[ISEA2020] Paper: Adnan Hadzi — Social Justice and Artificial Intelligence


Keywords: power elites, cyborg, artificial intelligence, restorative justice, legal positivism, natural law, disciplinary power, ethics of care, privacy

This paper discusses the argument that the adoption of artificial intelligence (AI) technologies benefits the powerful few, focussing on their own existential concerns. The paper will narrow down the analysis of the argument to jurisprudence (i.e. the philosophy of law), considering also the historical context. We will discuss the construction of the legal system through the lens of political involvement of what one may want to consider to be powerful elites. Before discussing these aspects we will clarify our notion of “powerful elites”. In doing so we will be demonstrating that it is difficult to prove that the adoption of AI technologies is undertaken in a way which mainly serves a powerful class in society. Nevertheless, analysing the culture around AI technologies with regard to the nature of law with a philosophical and sociological focus enables us to demonstrate a utilitarian and authoritarian trend in the adoption of AI technologies. The paper will conclude by proposing an alternative, some might say practically unattainable, approach to the current legal system by looking into restorative justice for AI crimes, and how the ethics of care could be applied to AI technologies.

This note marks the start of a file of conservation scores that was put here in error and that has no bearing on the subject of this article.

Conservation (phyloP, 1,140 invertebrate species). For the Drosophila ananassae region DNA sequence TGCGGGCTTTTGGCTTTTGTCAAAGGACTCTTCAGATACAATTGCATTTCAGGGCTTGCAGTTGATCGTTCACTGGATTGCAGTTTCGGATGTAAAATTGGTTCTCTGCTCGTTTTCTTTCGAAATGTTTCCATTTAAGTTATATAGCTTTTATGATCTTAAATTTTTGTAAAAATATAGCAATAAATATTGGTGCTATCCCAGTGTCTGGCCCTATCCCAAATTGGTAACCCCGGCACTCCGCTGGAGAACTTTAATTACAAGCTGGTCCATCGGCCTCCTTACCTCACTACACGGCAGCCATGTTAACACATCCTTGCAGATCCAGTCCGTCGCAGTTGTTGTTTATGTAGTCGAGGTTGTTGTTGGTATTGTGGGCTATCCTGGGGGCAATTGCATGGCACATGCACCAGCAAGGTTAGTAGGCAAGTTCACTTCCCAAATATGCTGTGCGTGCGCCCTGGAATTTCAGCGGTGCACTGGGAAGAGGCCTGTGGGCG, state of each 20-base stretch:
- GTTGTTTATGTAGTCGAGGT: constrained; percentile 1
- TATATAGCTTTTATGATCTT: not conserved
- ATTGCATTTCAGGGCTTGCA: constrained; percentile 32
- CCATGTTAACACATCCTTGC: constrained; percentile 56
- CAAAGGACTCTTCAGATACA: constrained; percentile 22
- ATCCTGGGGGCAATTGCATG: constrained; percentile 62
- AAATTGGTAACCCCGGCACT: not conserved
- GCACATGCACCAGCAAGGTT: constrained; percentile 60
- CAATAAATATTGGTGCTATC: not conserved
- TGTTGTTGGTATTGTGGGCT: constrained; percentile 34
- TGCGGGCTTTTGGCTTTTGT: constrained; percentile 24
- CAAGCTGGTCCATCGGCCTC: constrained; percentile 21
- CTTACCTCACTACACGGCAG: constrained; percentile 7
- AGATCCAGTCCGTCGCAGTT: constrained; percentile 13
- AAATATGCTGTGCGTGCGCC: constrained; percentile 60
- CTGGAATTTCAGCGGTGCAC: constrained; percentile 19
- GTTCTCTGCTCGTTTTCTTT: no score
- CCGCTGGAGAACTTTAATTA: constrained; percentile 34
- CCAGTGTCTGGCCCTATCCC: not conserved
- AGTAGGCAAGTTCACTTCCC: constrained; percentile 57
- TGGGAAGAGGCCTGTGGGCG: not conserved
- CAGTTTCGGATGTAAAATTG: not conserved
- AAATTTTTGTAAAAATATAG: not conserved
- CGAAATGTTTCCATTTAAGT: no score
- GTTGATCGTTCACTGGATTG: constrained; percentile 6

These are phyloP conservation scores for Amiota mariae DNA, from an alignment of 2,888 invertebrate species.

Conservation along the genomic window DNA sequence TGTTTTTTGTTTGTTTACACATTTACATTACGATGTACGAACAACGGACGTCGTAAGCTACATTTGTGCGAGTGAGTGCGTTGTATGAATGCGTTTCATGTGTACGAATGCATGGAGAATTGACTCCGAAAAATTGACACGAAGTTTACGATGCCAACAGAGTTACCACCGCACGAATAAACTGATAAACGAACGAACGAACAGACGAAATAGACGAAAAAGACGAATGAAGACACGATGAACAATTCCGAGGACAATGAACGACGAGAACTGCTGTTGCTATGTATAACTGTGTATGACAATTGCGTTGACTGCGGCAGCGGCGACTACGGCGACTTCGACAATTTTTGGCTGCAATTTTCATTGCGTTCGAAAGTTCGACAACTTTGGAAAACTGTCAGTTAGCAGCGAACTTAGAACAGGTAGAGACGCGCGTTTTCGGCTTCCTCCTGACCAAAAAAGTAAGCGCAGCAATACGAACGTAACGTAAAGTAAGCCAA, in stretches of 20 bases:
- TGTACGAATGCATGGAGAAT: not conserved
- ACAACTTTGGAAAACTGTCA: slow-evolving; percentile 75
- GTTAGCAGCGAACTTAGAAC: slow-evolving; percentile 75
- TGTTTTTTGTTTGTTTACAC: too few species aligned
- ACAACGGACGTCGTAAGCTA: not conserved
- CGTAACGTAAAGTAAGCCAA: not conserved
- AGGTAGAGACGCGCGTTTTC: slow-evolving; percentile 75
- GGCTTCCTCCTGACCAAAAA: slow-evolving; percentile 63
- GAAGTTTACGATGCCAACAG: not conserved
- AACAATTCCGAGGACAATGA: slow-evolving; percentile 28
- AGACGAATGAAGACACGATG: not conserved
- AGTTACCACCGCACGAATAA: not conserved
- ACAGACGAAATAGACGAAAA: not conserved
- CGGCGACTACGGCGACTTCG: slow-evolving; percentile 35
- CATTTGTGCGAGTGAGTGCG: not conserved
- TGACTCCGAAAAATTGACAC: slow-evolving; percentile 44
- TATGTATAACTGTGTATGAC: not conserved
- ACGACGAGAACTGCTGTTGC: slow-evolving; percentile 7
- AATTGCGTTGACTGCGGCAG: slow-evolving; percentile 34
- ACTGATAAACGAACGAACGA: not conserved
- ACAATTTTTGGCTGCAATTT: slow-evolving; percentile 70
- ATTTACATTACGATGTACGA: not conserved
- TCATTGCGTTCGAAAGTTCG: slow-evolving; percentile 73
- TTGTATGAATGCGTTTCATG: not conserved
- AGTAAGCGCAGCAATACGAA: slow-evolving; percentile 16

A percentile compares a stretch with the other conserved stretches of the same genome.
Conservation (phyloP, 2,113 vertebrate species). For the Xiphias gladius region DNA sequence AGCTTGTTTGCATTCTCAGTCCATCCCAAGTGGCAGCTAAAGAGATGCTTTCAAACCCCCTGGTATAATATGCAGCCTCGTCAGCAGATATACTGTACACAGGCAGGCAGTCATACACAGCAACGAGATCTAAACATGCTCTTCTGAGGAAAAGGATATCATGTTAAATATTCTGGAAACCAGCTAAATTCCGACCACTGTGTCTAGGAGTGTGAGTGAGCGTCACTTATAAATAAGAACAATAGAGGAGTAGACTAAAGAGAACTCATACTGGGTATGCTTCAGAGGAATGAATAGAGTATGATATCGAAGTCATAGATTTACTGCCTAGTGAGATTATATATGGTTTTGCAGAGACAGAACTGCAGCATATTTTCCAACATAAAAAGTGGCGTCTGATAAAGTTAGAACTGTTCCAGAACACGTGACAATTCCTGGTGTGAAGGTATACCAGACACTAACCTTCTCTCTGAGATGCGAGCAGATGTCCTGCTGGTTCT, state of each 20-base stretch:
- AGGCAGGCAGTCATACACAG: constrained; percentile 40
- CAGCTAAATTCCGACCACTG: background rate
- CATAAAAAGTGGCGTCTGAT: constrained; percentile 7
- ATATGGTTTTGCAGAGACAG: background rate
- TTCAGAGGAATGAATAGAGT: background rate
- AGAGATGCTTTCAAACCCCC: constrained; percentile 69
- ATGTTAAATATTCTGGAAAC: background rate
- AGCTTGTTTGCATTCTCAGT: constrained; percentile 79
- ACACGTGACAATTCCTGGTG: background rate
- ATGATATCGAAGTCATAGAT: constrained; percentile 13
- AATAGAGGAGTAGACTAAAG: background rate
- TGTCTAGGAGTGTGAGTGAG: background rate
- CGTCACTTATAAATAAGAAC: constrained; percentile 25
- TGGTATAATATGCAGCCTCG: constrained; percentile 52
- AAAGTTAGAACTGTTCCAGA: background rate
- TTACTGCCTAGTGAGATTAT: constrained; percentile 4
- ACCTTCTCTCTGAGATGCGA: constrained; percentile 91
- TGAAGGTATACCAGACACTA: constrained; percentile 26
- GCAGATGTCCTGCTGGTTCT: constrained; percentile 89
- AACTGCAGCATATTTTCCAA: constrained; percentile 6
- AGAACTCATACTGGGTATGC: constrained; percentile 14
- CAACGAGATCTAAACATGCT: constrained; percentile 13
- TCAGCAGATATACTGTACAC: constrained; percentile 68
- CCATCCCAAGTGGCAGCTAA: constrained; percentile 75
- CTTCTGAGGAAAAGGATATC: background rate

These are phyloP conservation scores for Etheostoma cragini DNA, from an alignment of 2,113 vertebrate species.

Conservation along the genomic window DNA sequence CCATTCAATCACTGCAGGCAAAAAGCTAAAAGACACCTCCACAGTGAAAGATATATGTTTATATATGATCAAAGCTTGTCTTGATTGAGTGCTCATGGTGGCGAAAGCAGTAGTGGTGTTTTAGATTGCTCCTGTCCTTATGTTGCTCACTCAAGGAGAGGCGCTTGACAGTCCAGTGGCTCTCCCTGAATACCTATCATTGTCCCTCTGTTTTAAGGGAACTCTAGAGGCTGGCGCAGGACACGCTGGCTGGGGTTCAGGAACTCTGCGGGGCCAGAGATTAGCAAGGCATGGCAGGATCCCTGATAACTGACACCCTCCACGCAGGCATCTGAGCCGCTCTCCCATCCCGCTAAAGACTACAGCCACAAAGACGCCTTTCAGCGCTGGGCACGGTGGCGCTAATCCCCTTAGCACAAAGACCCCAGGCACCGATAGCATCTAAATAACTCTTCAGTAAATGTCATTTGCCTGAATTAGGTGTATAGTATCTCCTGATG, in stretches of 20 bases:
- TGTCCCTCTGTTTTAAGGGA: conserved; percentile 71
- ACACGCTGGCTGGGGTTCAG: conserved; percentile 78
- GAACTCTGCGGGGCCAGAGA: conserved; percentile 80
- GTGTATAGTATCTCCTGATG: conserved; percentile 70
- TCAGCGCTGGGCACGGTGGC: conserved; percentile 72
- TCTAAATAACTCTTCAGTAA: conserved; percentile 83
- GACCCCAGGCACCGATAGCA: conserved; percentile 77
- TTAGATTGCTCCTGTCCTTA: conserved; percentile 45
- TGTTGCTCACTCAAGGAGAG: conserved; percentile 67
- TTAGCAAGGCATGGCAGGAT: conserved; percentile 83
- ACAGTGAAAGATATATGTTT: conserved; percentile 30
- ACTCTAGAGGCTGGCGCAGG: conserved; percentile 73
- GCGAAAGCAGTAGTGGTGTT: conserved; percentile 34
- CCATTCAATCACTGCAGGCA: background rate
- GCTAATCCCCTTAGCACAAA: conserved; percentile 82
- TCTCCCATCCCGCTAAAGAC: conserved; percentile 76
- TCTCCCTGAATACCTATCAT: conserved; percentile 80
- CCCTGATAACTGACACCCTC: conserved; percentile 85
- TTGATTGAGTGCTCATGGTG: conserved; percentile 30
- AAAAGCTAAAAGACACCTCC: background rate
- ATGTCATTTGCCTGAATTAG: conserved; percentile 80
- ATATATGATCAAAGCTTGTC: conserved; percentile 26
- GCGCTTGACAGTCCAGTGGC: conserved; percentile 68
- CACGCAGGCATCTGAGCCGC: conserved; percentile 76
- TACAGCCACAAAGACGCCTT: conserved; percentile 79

• Dr. Adnan Hadzi is currently working as resident academic in the Department of Digital Arts, at the Faculty of Media and Knowledge Sciences, University of Malta. Hadzi has been a regular at Deckspace Media Lab, for the last decade, a period over which he has developed his research at Goldsmiths, University of London, based on his work with Deptford.TV. It is a collaborative video editing service hosted in Deckspace’s racks, based on free and open source software, compiled into a unique suite of blog, cvs, film database and compositing tools. Through Deptford TV and Deckspace TV he maintains a strong profile as practice-led researcher. Directing the Deptford TV project requires an advanced knowledge of current developments in new media art practices and the moving image across different platforms. Hadzi runs regular workshops at Deckspace. Deptford.TV / Deckspace.TV is less TV more film production but has tracked the evolution of media toolkits and editing systems such as those included on the excellent PureDyne linux project.